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date: 24 November 2020

Phoneticsfree

  • D. H. WhalenD. H. WhalenCity University of New York and Haskins Laboratories, Yale University

Summary

Phonetics is the branch of linguistics that deals with the physical realization of meaningful distinctions in spoken language. Phoneticians study the anatomy and physics of sound generation, acoustic properties of the sounds of the world’s languages, the features of the signal that listeners use to perceive the message, and the brain mechanisms involved in both production and perception. Therefore, phonetics connects most directly to phonology and psycholinguistics, but it also engages a range of disciplines that are not unique to linguistics, including acoustics, physiology, biomechanics, hearing, evolution, and many others. Early theorists assumed that phonetic implementation of phonological features was universal, but it has become clear that languages differ in their phonetic spaces for phonological elements, with systematic differences in acoustics and articulation. Such language-specific details place phonetics solidly in the domain of linguistics; any complete description of a language must include its specific phonetic realization patterns. The description of what phonetic realizations are possible in human language continues to expand as more languages are described; many of the under-documented languages are endangered, lending urgency to the phonetic study of the world’s languages.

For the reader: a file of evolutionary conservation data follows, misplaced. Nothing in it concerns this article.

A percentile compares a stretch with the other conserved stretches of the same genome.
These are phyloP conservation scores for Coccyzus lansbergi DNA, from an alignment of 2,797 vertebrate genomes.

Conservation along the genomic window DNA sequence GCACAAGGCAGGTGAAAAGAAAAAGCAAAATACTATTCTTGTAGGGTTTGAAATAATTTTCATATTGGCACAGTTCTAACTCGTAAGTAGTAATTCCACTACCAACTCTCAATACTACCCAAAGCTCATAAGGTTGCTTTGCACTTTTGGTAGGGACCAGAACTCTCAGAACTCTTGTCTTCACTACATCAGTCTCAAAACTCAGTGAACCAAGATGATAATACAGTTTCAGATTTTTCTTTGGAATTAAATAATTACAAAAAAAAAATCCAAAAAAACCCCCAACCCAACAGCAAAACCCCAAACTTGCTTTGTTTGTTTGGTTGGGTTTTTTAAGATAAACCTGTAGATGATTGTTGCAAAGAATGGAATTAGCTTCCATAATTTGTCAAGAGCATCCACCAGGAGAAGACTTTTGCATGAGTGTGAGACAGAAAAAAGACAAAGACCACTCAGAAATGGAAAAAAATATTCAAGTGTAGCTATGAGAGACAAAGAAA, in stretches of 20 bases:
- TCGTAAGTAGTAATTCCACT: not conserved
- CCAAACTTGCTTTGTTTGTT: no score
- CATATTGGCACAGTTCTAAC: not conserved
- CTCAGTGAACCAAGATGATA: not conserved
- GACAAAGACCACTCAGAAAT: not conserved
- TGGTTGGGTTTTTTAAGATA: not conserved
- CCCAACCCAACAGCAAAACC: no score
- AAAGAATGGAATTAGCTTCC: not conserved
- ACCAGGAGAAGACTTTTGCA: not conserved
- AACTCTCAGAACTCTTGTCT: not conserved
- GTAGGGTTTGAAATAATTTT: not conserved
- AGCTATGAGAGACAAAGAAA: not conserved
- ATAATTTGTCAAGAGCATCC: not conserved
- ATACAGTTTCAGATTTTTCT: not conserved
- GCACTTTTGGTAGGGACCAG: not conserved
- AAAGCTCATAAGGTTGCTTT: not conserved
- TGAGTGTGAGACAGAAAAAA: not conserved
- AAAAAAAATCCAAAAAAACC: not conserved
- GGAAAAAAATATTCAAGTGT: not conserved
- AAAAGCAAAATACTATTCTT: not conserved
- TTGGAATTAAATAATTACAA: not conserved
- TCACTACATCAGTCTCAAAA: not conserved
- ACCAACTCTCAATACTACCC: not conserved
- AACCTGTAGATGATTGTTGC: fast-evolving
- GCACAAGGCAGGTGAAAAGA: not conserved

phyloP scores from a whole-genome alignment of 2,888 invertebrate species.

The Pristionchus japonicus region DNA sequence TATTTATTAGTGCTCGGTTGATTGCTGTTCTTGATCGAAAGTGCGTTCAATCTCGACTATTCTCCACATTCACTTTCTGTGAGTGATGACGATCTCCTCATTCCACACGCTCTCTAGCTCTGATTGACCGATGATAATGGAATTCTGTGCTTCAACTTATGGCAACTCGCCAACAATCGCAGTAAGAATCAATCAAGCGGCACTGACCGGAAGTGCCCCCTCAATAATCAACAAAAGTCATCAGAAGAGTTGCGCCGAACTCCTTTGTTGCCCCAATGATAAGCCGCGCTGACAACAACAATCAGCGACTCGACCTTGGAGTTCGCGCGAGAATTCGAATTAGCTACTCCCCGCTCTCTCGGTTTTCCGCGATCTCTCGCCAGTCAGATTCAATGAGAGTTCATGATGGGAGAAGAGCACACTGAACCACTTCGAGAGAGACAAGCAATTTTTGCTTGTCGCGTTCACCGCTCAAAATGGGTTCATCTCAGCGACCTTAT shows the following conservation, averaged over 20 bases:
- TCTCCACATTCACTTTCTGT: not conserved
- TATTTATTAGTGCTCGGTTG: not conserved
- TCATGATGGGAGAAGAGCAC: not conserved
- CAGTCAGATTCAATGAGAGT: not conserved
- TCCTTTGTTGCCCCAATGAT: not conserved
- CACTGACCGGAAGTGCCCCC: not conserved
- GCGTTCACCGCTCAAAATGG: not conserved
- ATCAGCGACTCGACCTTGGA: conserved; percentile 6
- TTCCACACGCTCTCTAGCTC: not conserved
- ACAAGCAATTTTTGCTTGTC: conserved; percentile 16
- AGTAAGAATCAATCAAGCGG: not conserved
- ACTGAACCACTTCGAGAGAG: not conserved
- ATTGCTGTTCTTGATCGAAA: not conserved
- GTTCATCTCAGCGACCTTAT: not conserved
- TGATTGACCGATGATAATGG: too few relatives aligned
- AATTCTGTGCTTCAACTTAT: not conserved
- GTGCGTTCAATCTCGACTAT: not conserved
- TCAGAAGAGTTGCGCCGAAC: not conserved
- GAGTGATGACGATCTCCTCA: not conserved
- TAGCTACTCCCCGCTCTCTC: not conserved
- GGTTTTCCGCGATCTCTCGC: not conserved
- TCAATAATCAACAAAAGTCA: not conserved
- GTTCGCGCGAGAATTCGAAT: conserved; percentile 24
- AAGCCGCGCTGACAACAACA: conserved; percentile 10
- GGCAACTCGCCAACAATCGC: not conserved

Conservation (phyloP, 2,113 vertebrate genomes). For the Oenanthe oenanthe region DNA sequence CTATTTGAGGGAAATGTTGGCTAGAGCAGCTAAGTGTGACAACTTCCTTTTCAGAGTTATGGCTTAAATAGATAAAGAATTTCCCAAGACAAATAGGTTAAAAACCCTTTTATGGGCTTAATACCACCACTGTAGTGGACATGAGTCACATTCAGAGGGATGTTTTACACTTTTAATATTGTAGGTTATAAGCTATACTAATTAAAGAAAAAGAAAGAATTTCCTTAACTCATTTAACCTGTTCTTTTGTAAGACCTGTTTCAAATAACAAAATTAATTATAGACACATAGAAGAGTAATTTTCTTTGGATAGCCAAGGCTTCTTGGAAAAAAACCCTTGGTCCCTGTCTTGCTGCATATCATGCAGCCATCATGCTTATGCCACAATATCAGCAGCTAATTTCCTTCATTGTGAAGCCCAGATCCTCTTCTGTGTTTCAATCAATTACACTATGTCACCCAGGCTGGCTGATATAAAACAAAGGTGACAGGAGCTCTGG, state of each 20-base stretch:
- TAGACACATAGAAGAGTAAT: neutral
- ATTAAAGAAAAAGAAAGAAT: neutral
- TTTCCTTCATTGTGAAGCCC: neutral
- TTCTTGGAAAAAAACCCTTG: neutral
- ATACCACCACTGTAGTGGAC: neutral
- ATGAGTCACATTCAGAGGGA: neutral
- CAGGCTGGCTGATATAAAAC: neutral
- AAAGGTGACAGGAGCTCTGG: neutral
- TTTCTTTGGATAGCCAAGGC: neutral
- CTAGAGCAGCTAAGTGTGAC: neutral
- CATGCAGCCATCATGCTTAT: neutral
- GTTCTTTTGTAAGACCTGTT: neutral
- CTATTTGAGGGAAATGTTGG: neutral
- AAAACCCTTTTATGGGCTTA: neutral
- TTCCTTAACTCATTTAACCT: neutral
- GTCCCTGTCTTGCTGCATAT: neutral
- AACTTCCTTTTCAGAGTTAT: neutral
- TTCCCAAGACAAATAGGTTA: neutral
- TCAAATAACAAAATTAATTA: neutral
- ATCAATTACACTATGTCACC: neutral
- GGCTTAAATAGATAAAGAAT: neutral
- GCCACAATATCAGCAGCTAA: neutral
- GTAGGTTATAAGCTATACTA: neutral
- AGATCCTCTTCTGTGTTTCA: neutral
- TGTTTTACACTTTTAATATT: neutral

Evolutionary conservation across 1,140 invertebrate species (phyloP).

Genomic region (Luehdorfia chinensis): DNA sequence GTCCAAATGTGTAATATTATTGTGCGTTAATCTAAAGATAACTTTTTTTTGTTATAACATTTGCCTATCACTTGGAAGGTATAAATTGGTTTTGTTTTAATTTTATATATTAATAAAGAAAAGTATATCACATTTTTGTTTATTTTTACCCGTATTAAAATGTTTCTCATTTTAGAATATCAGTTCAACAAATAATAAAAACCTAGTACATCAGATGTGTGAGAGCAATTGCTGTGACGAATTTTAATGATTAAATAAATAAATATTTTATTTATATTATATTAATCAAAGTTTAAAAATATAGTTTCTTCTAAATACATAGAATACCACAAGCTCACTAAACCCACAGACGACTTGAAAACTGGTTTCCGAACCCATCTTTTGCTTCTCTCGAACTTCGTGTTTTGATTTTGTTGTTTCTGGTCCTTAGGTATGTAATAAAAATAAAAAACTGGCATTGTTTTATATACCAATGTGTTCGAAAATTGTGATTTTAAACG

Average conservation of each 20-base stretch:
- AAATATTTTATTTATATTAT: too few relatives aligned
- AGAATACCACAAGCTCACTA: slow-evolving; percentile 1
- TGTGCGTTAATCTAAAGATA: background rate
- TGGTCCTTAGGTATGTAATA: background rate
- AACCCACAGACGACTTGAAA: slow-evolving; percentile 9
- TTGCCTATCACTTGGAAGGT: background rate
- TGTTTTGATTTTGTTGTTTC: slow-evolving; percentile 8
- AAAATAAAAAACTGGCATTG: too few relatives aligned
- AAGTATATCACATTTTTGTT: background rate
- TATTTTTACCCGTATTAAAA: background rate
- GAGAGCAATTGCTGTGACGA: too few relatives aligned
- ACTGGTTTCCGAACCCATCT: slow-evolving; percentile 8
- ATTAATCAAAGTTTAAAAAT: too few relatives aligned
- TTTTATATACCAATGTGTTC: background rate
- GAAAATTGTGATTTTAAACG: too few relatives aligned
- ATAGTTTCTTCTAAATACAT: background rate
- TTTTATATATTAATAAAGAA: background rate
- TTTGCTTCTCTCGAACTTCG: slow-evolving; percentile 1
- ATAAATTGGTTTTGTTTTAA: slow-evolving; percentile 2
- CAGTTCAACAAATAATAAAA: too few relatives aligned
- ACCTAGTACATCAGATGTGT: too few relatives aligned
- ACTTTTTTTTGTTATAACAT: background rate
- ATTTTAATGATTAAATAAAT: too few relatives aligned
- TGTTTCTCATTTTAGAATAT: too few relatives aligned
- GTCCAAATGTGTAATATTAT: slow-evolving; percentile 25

Phonetic analysis can consist of transcription, acoustic analysis, measurement of speech articulators, and perceptual tests, with recent advances in brain imaging adding detail at the level of neural control and processing. Because of its dual nature as a component of a linguistic system and a set of actions in the physical world, phonetics has connections to many other branches of linguistics, including not only phonology but syntax, semantics, sociolinguistics, and clinical linguistics as well. Speech perception has been shown to integrate information from both vision and tactile sensation, indicating an embodied system. Sign language, though primarily visual, has adopted the term “phonetics” to represent the realization component, highlighting the linguistic nature both of phonetics and of sign language. Such diversity offers many avenues for studying phonetics, but it presents challenges to forming a comprehensive account of any language’s phonetic system.

1. History and Development of Phonetics

Much of phonetic structure is available to direct inspection or introspection, allowing a long tradition in phonetics (see also articles in Asher & Henderson, 1981). The first true phoneticians were the Indian grammarians of about the 8th or 7th century bce. In their works, called Pratiśãkhya, they organized the sounds of Sanskrit according to places of articulation, and they also described all the physiological gestures that were required in the articulation of each sound. Every writing system, even those not explicitly phonetic or phonological, includes elements of the phonetic systems of the languages denoted. Early Semitic writing (from Phoenician onward) primarily encoded consonants, while the Greek system added vowels explicitly. The Chinese writing system includes phonetic elements in many, if not most, characters (DeFrancis, 1989), and modern readers access phonology while reading Mandarin (Zhou & Marslen-Wilson, 1999). The Mayan orthography was based largely on syllables (Coe, 1992). All of this required some level of awareness of phonetics.